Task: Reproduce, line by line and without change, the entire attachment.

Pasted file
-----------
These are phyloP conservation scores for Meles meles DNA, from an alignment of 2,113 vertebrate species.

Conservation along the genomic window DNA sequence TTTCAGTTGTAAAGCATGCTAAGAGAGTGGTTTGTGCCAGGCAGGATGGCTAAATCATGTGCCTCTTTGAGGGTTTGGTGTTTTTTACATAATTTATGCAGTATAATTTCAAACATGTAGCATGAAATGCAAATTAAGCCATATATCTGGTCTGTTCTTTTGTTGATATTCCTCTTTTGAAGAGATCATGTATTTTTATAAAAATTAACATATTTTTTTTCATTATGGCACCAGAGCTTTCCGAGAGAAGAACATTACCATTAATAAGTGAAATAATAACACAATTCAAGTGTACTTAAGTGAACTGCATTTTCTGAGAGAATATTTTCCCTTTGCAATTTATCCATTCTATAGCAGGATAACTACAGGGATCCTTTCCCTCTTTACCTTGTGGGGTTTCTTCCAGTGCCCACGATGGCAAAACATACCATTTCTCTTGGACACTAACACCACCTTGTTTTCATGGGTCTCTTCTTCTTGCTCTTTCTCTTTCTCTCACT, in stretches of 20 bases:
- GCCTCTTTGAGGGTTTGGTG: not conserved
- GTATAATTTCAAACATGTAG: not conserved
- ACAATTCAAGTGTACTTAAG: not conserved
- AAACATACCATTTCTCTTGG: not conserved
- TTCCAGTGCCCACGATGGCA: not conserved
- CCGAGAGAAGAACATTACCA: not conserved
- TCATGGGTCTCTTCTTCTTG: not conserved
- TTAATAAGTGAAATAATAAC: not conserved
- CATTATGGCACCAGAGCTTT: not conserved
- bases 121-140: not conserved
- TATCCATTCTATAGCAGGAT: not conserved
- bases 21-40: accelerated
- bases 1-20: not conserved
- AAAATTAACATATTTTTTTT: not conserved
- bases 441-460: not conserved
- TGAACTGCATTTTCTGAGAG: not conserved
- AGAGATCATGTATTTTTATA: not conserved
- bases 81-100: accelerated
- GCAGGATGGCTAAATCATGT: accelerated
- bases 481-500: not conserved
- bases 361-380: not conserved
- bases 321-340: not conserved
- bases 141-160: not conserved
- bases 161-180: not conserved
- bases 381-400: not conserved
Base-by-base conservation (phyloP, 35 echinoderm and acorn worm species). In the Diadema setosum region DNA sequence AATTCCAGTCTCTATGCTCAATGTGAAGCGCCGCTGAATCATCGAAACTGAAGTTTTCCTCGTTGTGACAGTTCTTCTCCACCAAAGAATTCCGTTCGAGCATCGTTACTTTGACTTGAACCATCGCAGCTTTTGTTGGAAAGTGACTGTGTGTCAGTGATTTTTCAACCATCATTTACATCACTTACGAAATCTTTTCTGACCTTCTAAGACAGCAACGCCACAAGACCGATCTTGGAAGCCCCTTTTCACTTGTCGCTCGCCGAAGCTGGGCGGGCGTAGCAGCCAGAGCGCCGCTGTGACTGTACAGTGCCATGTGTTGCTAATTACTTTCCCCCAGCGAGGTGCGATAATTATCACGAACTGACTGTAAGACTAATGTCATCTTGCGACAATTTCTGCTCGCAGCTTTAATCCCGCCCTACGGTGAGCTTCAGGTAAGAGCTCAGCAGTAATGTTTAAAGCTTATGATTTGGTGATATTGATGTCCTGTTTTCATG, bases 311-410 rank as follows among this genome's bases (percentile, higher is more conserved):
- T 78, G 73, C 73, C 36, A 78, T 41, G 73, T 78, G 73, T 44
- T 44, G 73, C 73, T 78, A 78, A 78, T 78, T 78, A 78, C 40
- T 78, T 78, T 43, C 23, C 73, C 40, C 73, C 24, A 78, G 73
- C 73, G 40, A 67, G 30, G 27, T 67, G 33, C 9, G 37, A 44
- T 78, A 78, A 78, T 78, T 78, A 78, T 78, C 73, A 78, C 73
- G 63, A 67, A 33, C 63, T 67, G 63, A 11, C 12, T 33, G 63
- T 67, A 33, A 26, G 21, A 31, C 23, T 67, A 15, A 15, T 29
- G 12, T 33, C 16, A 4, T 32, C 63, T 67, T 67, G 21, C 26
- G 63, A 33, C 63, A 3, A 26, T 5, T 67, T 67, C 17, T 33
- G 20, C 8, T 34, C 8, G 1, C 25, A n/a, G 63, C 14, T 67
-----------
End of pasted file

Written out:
These are phyloP conservation scores for Meles meles DNA, from an alignment of 2,113 vertebrate species.

Conservation along the genomic window DNA sequence TTTCAGTTGTAAAGCATGCTAAGAGAGTGGTTTGTGCCAGGCAGGATGGCTAAATCATGTGCCTCTTTGAGGGTTTGGTGTTTTTTACATAATTTATGCAGTATAATTTCAAACATGTAGCATGAAATGCAAATTAAGCCATATATCTGGTCTGTTCTTTTGTTGATATTCCTCTTTTGAAGAGATCATGTATTTTTATAAAAATTAACATATTTTTTTTCATTATGGCACCAGAGCTTTCCGAGAGAAGAACATTACCATTAATAAGTGAAATAATAACACAATTCAAGTGTACTTAAGTGAACTGCATTTTCTGAGAGAATATTTTCCCTTTGCAATTTATCCATTCTATAGCAGGATAACTACAGGGATCCTTTCCCTCTTTACCTTGTGGGGTTTCTTCCAGTGCCCACGATGGCAAAACATACCATTTCTCTTGGACACTAACACCACCTTGTTTTCATGGGTCTCTTCTTCTTGCTCTTTCTCTTTCTCTCACT, in stretches of 20 bases:
- GCCTCTTTGAGGGTTTGGTG: not conserved
- GTATAATTTCAAACATGTAG: not conserved
- ACAATTCAAGTGTACTTAAG: not conserved
- AAACATACCATTTCTCTTGG: not conserved
- TTCCAGTGCCCACGATGGCA: not conserved
- CCGAGAGAAGAACATTACCA: not conserved
- TCATGGGTCTCTTCTTCTTG: not conserved
- TTAATAAGTGAAATAATAAC: not conserved
- CATTATGGCACCAGAGCTTT: not conserved
- bases 121-140: not conserved
- TATCCATTCTATAGCAGGAT: not conserved
- bases 21-40: accelerated
- bases 1-20: not conserved
- AAAATTAACATATTTTTTTT: not conserved
- bases 441-460: not conserved
- TGAACTGCATTTTCTGAGAG: not conserved
- AGAGATCATGTATTTTTATA: not conserved
- bases 81-100: accelerated
- GCAGGATGGCTAAATCATGT: accelerated
- bases 481-500: not conserved
- bases 361-380: not conserved
- bases 321-340: not conserved
- bases 141-160: not conserved
- bases 161-180: not conserved
- bases 381-400: not conserved
Base-by-base conservation (phyloP, 35 echinoderm and acorn worm species). In the Diadema setosum region DNA sequence AATTCCAGTCTCTATGCTCAATGTGAAGCGCCGCTGAATCATCGAAACTGAAGTTTTCCTCGTTGTGACAGTTCTTCTCCACCAAAGAATTCCGTTCGAGCATCGTTACTTTGACTTGAACCATCGCAGCTTTTGTTGGAAAGTGACTGTGTGTCAGTGATTTTTCAACCATCATTTACATCACTTACGAAATCTTTTCTGACCTTCTAAGACAGCAACGCCACAAGACCGATCTTGGAAGCCCCTTTTCACTTGTCGCTCGCCGAAGCTGGGCGGGCGTAGCAGCCAGAGCGCCGCTGTGACTGTACAGTGCCATGTGTTGCTAATTACTTTCCCCCAGCGAGGTGCGATAATTATCACGAACTGACTGTAAGACTAATGTCATCTTGCGACAATTTCTGCTCGCAGCTTTAATCCCGCCCTACGGTGAGCTTCAGGTAAGAGCTCAGCAGTAATGTTTAAAGCTTATGATTTGGTGATATTGATGTCCTGTTTTCATG, bases 311-410 rank as follows among this genome's bases (percentile, higher is more conserved):
- T 78, G 73, C 73, C 36, A 78, T 41, G 73, T 78, G 73, T 44
- T 44, G 73, C 73, T 78, A 78, A 78, T 78, T 78, A 78, C 40
- T 78, T 78, T 43, C 23, C 73, C 40, C 73, C 24, A 78, G 73
- C 73, G 40, A 67, G 30, G 27, T 67, G 33, C 9, G 37, A 44
- T 78, A 78, A 78, T 78, T 78, A 78, T 78, C 73, A 78, C 73
- G 63, A 67, A 33, C 63, T 67, G 63, A 11, C 12, T 33, G 63
- T 67, A 33, A 26, G 21, A 31, C 23, T 67, A 15, A 15, T 29
- G 12, T 33, C 16, A 4, T 32, C 63, T 67, T 67, G 21, C 26
- G 63, A 33, C 63, A 3, A 26, T 5, T 67, T 67, C 17, T 33
- G 20, C 8, T 34, C 8, G 1, C 25, A n/a, G 63, C 14, T 67